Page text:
Tall Oregon Grape (Mahonia Aquifolium)

It is the time of year, in early February, that I begin to welcome the sight of emerging buds of the state flower of Oregon: Mahonia aquifolium.  In a few week's time, all across the Pacific Northwest, tall Oregon grape will put forth bright, yellow masses of fragrant flowers that last for weeks starting at winter's end and lasting well into spring, making it an excellent source of pollen and nectar for early foraging native pollinators.

Mahonia aquifolium

Arthur R. Kruckeberg (1989) writes, "The showy bloom in early spring is confined to the tips of the canes.  The large clusters of smallish golden yellow flowers set on the lustrous green foliage are a glorious sight" (p. 101).  Pollinator activity will lead to an abundance of dusky bluish berries (not grapes, as its name implies), which support our native birds throughout the summer months.  Most years, our Oregon grape is stripped bare of its berries by summer's end, as these nutritious berries are much-loved by wildlife.  The berries are edible for humans, though quite tart, and are usually used to make jams or mixed with sweeter berries for a more palatable flavor.

I think tall Oregon grape looks best when grown along a hedge, though we have one as a centerpiece within our backyard habitat.  We let ours get tall and leggy, as wildlife usually benefits from native plants left in their natural form, and I think the branches look so pretty as they reach for the sun.  Always consider the mature size of the plant when planting.  Rhizomes spread close to the surface of the soil, so if desired, are easily removed, and can be propagated into new plants or shared with others.  This species is very easily propagated by seed as well.  If you're looking to enhance your backyard habitat, this species is native to most counties of the Pacific Northwest, and is highly supportive to wildlife year round.  See below for more details:

Native Habitat and Range:  "Moist to rather dry or rocky wooded slopes and thickets at low to mid elevations, from southern British Columbia south to California, and from the coast east through the Columbia River Gorge to eastern Washington, northeastern Oregon, northern Idaho, and Montana" (Robson, et al., 2008, p. 436).  As you can see, tall Oregon grape is found in a variety of areas from sunny slopes to the partly-shaded understory and moist to dry sites.  It usually thrives in sun.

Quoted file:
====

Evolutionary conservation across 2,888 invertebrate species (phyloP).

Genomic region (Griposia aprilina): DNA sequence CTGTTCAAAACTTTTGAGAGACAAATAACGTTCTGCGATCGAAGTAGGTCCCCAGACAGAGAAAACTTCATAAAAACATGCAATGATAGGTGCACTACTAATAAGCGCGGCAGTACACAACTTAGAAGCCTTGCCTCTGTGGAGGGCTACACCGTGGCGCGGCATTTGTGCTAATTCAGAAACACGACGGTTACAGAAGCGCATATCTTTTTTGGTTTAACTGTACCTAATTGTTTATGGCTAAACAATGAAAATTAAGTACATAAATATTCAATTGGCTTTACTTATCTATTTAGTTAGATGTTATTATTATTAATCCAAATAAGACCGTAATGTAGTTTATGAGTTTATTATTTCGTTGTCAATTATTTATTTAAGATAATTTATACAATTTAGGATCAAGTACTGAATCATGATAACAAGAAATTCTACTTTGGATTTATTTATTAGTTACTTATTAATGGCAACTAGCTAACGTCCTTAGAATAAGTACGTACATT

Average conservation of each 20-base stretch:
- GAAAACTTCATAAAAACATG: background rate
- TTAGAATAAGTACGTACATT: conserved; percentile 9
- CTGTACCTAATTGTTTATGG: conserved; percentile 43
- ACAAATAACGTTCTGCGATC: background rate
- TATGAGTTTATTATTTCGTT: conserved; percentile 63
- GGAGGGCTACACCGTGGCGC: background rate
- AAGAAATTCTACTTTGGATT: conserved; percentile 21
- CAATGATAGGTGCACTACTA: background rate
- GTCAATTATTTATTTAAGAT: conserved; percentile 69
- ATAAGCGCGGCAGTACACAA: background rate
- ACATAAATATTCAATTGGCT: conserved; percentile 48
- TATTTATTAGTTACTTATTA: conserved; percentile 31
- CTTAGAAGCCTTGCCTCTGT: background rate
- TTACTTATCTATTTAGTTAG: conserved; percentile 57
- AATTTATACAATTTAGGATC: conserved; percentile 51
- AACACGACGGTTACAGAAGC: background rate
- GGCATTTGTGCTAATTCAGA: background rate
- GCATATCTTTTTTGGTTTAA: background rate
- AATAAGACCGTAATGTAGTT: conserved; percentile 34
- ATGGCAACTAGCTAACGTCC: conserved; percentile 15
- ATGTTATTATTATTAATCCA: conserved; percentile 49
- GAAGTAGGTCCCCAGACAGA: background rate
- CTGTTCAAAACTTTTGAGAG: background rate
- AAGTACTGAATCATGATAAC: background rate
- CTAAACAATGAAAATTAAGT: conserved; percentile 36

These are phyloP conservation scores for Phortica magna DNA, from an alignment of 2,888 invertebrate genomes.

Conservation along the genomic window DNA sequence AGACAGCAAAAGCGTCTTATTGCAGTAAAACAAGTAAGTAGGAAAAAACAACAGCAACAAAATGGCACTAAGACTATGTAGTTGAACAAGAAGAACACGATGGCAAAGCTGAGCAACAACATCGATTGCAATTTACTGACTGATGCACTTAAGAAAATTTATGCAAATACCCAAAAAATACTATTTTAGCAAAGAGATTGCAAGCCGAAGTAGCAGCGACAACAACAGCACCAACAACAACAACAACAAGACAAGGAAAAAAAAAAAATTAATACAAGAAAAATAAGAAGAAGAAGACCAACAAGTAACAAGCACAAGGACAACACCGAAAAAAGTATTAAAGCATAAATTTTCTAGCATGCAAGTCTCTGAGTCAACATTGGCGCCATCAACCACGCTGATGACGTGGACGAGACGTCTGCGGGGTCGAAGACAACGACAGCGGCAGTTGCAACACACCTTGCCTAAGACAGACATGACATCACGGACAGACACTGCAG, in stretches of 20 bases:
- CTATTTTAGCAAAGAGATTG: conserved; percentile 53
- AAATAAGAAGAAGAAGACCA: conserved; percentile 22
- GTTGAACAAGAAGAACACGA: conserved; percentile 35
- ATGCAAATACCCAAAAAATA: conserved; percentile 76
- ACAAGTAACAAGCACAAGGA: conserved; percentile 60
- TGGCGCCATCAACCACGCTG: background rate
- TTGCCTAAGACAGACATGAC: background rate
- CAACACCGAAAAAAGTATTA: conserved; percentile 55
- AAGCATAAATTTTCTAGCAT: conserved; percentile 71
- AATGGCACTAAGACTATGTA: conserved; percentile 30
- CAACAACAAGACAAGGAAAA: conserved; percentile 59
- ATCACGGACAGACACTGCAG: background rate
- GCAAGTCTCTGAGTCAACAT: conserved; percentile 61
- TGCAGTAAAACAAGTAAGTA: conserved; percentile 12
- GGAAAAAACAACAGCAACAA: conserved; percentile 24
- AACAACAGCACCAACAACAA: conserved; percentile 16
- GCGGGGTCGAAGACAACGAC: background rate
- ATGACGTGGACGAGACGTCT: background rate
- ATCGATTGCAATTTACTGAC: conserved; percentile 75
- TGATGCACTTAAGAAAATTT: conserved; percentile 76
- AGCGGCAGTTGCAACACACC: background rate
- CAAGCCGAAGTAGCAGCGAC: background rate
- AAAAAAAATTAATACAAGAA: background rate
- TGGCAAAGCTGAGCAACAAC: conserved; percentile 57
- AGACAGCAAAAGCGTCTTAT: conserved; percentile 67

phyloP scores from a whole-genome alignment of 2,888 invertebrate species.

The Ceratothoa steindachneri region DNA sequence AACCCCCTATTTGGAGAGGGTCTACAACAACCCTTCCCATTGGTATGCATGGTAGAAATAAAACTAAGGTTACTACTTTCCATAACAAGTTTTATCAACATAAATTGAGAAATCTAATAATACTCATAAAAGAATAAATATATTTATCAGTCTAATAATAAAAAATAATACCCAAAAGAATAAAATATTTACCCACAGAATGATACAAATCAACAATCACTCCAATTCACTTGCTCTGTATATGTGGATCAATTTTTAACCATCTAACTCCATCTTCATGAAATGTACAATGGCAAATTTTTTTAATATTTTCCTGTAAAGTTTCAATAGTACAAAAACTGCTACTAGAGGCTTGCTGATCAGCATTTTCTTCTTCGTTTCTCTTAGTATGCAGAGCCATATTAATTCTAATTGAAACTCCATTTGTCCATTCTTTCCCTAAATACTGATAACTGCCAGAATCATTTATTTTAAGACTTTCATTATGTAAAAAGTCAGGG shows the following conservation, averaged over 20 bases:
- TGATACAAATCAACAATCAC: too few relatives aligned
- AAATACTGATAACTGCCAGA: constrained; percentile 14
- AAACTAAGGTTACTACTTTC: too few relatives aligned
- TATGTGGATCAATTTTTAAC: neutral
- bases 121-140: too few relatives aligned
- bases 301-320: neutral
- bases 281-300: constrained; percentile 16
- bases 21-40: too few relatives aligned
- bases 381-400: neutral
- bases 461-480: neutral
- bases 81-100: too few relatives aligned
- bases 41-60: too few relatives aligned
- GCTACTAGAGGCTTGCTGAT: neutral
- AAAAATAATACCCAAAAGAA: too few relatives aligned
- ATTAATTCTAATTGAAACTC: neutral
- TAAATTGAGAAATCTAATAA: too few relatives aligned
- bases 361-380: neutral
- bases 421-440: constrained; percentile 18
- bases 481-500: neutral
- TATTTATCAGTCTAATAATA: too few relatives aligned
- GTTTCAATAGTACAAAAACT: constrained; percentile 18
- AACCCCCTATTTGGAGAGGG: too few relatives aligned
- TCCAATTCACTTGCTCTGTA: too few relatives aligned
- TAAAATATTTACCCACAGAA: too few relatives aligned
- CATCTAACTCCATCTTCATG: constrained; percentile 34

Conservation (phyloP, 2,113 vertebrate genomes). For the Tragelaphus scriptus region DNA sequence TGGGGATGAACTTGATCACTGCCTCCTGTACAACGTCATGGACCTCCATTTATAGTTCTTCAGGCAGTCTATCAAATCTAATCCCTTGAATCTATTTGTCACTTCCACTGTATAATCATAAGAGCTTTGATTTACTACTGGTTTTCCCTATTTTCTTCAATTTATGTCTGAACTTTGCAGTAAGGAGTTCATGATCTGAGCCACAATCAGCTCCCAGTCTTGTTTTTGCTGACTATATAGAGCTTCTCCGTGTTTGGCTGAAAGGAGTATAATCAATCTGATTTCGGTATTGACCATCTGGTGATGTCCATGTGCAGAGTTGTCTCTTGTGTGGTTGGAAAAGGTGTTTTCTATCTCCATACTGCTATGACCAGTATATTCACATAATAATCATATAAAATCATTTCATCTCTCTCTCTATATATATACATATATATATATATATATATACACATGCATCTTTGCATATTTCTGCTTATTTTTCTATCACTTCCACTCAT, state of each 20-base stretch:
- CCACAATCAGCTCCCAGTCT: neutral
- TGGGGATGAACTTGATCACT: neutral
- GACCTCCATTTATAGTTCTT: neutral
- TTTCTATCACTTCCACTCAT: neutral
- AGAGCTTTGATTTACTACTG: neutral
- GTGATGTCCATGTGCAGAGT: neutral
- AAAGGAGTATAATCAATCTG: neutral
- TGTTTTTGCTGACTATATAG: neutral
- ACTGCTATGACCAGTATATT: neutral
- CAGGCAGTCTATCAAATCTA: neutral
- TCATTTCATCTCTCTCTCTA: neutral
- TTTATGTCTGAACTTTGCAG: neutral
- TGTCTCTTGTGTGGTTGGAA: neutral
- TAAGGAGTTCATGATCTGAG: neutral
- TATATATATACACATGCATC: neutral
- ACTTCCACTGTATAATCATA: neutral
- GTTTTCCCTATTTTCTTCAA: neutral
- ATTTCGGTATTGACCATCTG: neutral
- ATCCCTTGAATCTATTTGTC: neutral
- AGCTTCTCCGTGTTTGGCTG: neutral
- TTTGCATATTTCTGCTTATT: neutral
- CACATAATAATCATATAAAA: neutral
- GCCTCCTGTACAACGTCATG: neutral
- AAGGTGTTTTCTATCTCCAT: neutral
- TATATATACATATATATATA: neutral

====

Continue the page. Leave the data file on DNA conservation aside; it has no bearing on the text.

Size and hardiness:  5-8 ft. and just as wide with some branches reaching up to 10-12 ft. on mature stands.  Will eventually spread to form a hedge.

Propagation:  Rhizome cuttings,  hardwood cuttings in spring, or by seed.  Cold stratification over winter for spring germination.

Plant associates: Mixed conifer forests, Osoberry, vine maple, Pacific rhododendron, oceanspray, Oregon oxalis, salal, western sword fern, black twinberry, Pacific ninebark, evergreen huckleberry, and many others.

Ethnobotany:  Indigenous tribes and people groups used Mahonia aquifolium in a wide variety of ways from numerous medicinal uses to raw/preserved food and dyes.  You can read about how different tribes utilized this plant in different ways at Native American Ethnobotany DB.

Support to wildlife:  Attractive and supportive to pollinators as a late winter/early spring bloomer.  Berries attractive to a wide variety of native birds and small animals.  Foliage used by browse species and as cover for small animals, made especially protective by its spiny leaves.  


Kruckeberg, A. R. (1989). Gardening with native plants of the Pacific Northwest. University of Washington Press.

Robson, K. A., Richter, A., & Filbert, M. (2008). Encyclopedia of northwest native plants for gardens and landscapes. Timber Press.